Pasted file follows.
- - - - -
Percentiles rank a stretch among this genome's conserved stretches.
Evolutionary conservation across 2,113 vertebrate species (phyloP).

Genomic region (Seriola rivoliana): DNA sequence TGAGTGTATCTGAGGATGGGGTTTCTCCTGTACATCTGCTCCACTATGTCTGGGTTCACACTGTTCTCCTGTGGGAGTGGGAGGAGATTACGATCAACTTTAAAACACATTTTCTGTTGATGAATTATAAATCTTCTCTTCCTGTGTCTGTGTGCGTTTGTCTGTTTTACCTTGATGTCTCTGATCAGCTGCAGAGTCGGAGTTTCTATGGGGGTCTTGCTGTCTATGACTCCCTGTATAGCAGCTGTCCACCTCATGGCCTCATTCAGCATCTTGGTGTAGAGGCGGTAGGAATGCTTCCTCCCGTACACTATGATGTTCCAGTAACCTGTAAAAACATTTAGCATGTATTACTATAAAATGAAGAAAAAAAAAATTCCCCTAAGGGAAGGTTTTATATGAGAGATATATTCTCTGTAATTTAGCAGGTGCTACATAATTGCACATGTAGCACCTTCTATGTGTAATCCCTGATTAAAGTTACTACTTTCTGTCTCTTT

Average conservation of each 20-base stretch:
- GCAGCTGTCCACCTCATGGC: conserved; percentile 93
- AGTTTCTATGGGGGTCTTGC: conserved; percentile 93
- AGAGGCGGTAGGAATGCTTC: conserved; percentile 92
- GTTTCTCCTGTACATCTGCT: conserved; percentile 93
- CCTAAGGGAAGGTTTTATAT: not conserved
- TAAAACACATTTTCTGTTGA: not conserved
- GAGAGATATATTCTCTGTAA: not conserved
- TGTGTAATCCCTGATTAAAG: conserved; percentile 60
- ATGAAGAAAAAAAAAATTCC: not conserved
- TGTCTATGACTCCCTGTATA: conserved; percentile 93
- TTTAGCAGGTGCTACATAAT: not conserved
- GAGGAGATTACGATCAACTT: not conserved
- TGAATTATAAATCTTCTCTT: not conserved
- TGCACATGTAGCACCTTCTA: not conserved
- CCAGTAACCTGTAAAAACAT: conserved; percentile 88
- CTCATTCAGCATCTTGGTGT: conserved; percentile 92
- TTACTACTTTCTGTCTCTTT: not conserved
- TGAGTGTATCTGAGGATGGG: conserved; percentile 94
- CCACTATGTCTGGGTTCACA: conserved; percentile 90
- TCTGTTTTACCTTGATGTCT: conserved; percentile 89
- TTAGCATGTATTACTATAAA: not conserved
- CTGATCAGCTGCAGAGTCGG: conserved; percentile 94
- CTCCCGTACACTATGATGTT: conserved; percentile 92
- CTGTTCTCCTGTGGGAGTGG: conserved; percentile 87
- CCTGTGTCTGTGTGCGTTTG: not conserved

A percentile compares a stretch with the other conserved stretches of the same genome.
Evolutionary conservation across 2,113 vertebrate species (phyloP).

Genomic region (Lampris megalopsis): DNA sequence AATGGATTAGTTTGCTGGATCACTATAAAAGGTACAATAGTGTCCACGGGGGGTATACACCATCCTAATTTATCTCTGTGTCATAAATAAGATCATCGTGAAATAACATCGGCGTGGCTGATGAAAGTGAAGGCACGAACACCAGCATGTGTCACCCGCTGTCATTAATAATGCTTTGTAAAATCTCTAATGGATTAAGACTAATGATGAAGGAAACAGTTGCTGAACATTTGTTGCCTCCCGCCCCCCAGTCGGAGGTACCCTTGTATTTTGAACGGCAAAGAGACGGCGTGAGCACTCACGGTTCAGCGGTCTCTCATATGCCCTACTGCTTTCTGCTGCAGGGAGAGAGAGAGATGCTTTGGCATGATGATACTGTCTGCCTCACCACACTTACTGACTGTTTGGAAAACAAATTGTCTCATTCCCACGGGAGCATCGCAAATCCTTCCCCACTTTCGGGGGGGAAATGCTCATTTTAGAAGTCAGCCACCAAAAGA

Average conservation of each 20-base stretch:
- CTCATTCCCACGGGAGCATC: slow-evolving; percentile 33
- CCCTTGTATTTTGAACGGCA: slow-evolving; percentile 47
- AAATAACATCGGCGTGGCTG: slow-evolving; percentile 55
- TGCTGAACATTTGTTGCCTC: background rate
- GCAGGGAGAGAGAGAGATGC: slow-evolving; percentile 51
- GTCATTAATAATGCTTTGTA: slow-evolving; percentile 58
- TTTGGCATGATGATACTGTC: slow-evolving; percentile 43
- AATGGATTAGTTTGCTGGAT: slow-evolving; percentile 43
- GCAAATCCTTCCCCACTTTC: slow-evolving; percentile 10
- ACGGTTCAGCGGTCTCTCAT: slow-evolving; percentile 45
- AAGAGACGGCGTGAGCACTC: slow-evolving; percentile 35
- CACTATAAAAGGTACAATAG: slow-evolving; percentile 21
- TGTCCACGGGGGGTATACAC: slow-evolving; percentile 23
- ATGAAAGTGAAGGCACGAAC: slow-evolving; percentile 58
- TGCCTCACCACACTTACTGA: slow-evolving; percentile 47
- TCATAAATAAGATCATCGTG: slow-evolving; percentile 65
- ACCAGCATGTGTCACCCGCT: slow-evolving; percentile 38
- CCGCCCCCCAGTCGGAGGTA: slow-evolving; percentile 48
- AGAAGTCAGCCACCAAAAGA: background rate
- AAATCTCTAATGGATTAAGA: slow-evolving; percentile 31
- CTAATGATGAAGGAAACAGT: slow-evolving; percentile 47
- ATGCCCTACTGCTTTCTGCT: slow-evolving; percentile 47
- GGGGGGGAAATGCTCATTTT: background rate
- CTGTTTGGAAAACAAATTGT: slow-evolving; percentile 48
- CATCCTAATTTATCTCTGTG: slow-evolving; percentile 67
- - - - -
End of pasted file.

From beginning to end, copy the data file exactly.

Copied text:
Percentiles rank a stretch among this genome's conserved stretches.
Evolutionary conservation across 2,113 vertebrate species (phyloP).

Genomic region (Seriola rivoliana): DNA sequence TGAGTGTATCTGAGGATGGGGTTTCTCCTGTACATCTGCTCCACTATGTCTGGGTTCACACTGTTCTCCTGTGGGAGTGGGAGGAGATTACGATCAACTTTAAAACACATTTTCTGTTGATGAATTATAAATCTTCTCTTCCTGTGTCTGTGTGCGTTTGTCTGTTTTACCTTGATGTCTCTGATCAGCTGCAGAGTCGGAGTTTCTATGGGGGTCTTGCTGTCTATGACTCCCTGTATAGCAGCTGTCCACCTCATGGCCTCATTCAGCATCTTGGTGTAGAGGCGGTAGGAATGCTTCCTCCCGTACACTATGATGTTCCAGTAACCTGTAAAAACATTTAGCATGTATTACTATAAAATGAAGAAAAAAAAAATTCCCCTAAGGGAAGGTTTTATATGAGAGATATATTCTCTGTAATTTAGCAGGTGCTACATAATTGCACATGTAGCACCTTCTATGTGTAATCCCTGATTAAAGTTACTACTTTCTGTCTCTTT

Average conservation of each 20-base stretch:
- GCAGCTGTCCACCTCATGGC: conserved; percentile 93
- AGTTTCTATGGGGGTCTTGC: conserved; percentile 93
- AGAGGCGGTAGGAATGCTTC: conserved; percentile 92
- GTTTCTCCTGTACATCTGCT: conserved; percentile 93
- CCTAAGGGAAGGTTTTATAT: not conserved
- TAAAACACATTTTCTGTTGA: not conserved
- GAGAGATATATTCTCTGTAA: not conserved
- TGTGTAATCCCTGATTAAAG: conserved; percentile 60
- ATGAAGAAAAAAAAAATTCC: not conserved
- TGTCTATGACTCCCTGTATA: conserved; percentile 93
- TTTAGCAGGTGCTACATAAT: not conserved
- GAGGAGATTACGATCAACTT: not conserved
- TGAATTATAAATCTTCTCTT: not conserved
- TGCACATGTAGCACCTTCTA: not conserved
- CCAGTAACCTGTAAAAACAT: conserved; percentile 88
- CTCATTCAGCATCTTGGTGT: conserved; percentile 92
- TTACTACTTTCTGTCTCTTT: not conserved
- TGAGTGTATCTGAGGATGGG: conserved; percentile 94
- CCACTATGTCTGGGTTCACA: conserved; percentile 90
- TCTGTTTTACCTTGATGTCT: conserved; percentile 89
- TTAGCATGTATTACTATAAA: not conserved
- CTGATCAGCTGCAGAGTCGG: conserved; percentile 94
- CTCCCGTACACTATGATGTT: conserved; percentile 92
- CTGTTCTCCTGTGGGAGTGG: conserved; percentile 87
- CCTGTGTCTGTGTGCGTTTG: not conserved

A percentile compares a stretch with the other conserved stretches of the same genome.
Evolutionary conservation across 2,113 vertebrate species (phyloP).

Genomic region (Lampris megalopsis): DNA sequence AATGGATTAGTTTGCTGGATCACTATAAAAGGTACAATAGTGTCCACGGGGGGTATACACCATCCTAATTTATCTCTGTGTCATAAATAAGATCATCGTGAAATAACATCGGCGTGGCTGATGAAAGTGAAGGCACGAACACCAGCATGTGTCACCCGCTGTCATTAATAATGCTTTGTAAAATCTCTAATGGATTAAGACTAATGATGAAGGAAACAGTTGCTGAACATTTGTTGCCTCCCGCCCCCCAGTCGGAGGTACCCTTGTATTTTGAACGGCAAAGAGACGGCGTGAGCACTCACGGTTCAGCGGTCTCTCATATGCCCTACTGCTTTCTGCTGCAGGGAGAGAGAGAGATGCTTTGGCATGATGATACTGTCTGCCTCACCACACTTACTGACTGTTTGGAAAACAAATTGTCTCATTCCCACGGGAGCATCGCAAATCCTTCCCCACTTTCGGGGGGGAAATGCTCATTTTAGAAGTCAGCCACCAAAAGA

Average conservation of each 20-base stretch:
- CTCATTCCCACGGGAGCATC: slow-evolving; percentile 33
- CCCTTGTATTTTGAACGGCA: slow-evolving; percentile 47
- AAATAACATCGGCGTGGCTG: slow-evolving; percentile 55
- TGCTGAACATTTGTTGCCTC: background rate
- GCAGGGAGAGAGAGAGATGC: slow-evolving; percentile 51
- GTCATTAATAATGCTTTGTA: slow-evolving; percentile 58
- TTTGGCATGATGATACTGTC: slow-evolving; percentile 43
- AATGGATTAGTTTGCTGGAT: slow-evolving; percentile 43
- GCAAATCCTTCCCCACTTTC: slow-evolving; percentile 10
- ACGGTTCAGCGGTCTCTCAT: slow-evolving; percentile 45
- AAGAGACGGCGTGAGCACTC: slow-evolving; percentile 35
- CACTATAAAAGGTACAATAG: slow-evolving; percentile 21
- TGTCCACGGGGGGTATACAC: slow-evolving; percentile 23
- ATGAAAGTGAAGGCACGAAC: slow-evolving; percentile 58
- TGCCTCACCACACTTACTGA: slow-evolving; percentile 47
- TCATAAATAAGATCATCGTG: slow-evolving; percentile 65
- ACCAGCATGTGTCACCCGCT: slow-evolving; percentile 38
- CCGCCCCCCAGTCGGAGGTA: slow-evolving; percentile 48
- AGAAGTCAGCCACCAAAAGA: background rate
- AAATCTCTAATGGATTAAGA: slow-evolving; percentile 31
- CTAATGATGAAGGAAACAGT: slow-evolving; percentile 47
- ATGCCCTACTGCTTTCTGCT: slow-evolving; percentile 47
- GGGGGGGAAATGCTCATTTT: background rate
- CTGTTTGGAAAACAAATTGT: slow-evolving; percentile 48
- CATCCTAATTTATCTCTGTG: slow-evolving; percentile 67